One thing that sets Huntington Beach apart from other cities on the Fourth is the sheer crush of humanity that descends on the city for the holiday. If you go, plan to arrive early, as parking at Huntington City Beach ($25 flat rate) fills up quickly. Neighboring Huntington State Beach and Bolsa Chica State Beach will also be inundated. Street parking is available for free in some parts of town, but it might be a fair hike from the sand, so pack accordingly.www.hb4thofjuly.org
The Hootenanny, Oak Canyon Ranch, Silverado Canyon, July 6
If you’re a fan of roots rock, rockabilly or psychobilly or an aficionado of classic cars of the ’50s and early ’60s, this is already a highlight on your calendar. If you’re a guy who puts pomade in your pompadour or a gal who wears vintage skirts with an updo, you’ve probably been planning your wardrobe for months. If you’re anybody else, the Hootenanny is a prime people-watching (and car-admiring) event that offers great music and the chance to immerse yourself in a subculture that is quintessentially Orange County.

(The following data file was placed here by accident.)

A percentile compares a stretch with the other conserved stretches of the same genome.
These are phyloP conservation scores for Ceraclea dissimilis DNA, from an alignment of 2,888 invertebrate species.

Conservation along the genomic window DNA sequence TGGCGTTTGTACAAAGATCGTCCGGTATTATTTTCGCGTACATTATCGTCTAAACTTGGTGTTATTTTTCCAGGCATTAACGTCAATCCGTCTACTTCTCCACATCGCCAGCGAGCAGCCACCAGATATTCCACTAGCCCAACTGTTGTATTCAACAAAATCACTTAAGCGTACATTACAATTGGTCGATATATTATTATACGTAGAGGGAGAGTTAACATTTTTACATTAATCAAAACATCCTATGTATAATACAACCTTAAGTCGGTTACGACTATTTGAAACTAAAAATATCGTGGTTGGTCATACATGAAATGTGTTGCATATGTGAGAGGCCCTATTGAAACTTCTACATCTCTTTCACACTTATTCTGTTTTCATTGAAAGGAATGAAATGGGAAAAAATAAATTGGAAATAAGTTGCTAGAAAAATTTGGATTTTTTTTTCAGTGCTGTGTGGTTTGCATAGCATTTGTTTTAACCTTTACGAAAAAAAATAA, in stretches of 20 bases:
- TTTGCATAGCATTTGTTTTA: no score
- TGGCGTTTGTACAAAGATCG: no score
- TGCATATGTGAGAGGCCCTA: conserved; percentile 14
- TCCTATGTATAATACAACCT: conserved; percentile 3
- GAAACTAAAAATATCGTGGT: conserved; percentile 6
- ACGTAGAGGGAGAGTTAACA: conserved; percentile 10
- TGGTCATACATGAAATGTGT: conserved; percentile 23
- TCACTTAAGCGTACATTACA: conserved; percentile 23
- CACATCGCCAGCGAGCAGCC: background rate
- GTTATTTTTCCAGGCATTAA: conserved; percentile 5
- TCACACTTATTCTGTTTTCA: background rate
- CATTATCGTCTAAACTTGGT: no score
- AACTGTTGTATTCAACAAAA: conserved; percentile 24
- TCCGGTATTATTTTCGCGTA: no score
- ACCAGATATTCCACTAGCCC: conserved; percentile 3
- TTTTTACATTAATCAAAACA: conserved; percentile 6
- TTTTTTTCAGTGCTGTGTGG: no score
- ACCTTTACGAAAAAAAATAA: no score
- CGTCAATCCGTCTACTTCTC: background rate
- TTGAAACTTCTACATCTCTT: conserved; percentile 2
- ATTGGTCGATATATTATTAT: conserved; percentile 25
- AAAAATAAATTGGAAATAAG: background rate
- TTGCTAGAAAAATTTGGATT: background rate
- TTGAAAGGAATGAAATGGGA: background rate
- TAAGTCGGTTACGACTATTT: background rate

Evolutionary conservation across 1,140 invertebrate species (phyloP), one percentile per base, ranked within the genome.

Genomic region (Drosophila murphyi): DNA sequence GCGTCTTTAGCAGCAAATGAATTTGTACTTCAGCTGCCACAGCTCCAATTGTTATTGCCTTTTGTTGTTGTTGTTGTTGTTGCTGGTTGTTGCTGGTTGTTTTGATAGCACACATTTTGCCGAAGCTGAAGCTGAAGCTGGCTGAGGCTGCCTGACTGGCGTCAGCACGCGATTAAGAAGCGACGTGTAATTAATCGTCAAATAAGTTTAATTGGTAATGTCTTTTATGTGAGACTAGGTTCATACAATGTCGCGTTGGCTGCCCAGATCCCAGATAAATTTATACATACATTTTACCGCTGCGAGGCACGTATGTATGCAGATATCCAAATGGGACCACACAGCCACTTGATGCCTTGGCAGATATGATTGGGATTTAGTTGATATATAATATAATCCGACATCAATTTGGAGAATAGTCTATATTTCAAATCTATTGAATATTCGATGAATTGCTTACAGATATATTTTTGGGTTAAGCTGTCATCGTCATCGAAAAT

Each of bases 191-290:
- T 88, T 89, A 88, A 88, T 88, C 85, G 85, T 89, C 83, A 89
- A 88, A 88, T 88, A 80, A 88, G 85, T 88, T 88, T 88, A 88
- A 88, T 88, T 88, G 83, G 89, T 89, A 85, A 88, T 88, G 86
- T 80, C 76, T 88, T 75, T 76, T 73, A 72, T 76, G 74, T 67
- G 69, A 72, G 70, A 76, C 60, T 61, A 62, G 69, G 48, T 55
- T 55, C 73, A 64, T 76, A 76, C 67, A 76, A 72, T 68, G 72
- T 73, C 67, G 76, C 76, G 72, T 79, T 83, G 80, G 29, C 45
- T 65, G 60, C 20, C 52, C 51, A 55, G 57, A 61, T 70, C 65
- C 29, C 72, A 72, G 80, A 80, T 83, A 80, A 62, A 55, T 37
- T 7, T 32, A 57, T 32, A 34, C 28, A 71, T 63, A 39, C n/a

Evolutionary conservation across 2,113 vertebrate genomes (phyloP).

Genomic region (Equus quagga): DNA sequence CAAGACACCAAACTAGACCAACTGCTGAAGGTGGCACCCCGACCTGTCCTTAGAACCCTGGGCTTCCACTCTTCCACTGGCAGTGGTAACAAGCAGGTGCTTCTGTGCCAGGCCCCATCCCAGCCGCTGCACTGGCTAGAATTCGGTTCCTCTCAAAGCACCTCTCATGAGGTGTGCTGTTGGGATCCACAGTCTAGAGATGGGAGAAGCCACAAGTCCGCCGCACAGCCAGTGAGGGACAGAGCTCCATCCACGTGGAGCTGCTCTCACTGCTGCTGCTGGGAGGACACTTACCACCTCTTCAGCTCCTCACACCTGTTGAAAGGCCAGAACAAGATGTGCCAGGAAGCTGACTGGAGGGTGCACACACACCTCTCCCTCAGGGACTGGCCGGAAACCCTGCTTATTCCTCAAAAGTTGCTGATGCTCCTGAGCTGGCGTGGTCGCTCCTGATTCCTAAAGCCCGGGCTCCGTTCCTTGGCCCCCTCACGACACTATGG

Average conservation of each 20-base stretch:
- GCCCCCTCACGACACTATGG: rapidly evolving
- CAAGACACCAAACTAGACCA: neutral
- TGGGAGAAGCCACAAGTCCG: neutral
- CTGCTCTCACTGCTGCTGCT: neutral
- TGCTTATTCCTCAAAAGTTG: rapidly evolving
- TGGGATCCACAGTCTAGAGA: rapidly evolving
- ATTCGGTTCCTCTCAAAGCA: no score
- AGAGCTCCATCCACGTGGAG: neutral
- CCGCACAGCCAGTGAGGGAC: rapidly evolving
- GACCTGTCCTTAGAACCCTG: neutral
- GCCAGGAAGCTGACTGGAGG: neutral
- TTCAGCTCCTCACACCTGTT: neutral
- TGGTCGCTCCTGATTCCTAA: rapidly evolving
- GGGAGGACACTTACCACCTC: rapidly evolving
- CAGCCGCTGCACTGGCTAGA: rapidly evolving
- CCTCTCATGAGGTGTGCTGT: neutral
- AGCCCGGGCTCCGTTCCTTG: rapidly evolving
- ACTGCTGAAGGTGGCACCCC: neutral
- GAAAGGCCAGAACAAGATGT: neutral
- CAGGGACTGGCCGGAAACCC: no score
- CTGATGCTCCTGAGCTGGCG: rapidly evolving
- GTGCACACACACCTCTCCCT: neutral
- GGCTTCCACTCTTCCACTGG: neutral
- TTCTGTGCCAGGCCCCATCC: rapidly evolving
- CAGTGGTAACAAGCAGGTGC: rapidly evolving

This year’s bill includes O.C. punk pioneers Social Distortion, along with Face to Face, Old 97’s, Phil Alvin & Exene Cervenka and more. $49.50 general admission, $100 VIP. 4700 Santiago Canyon Drive. thehootenanny.com
Pageant of the Masters, Laguna Beach, July 7-Aug. 31
Celebrating “80 Years of Living Pictures,” the pageant turned its attention to Hollywood this time around with the theme “The Big Picture,” presenting live depictions of artworks that have inspired filmmakers.
Besides recreating paintings by artists from Michelangelo to Frederic Remington to Edward Hopper to Norman Rockwell, cast members will also portray comic screen legends Charlie Chaplin, Buster Keaton and Harold Lloyd and pay tribute to the Alfred Hitchock films “Vertigo,” “Psycho” and “North By Northwest.” As always, the pageant concludes with Leonardo da Vinci’s “The Last Supper.”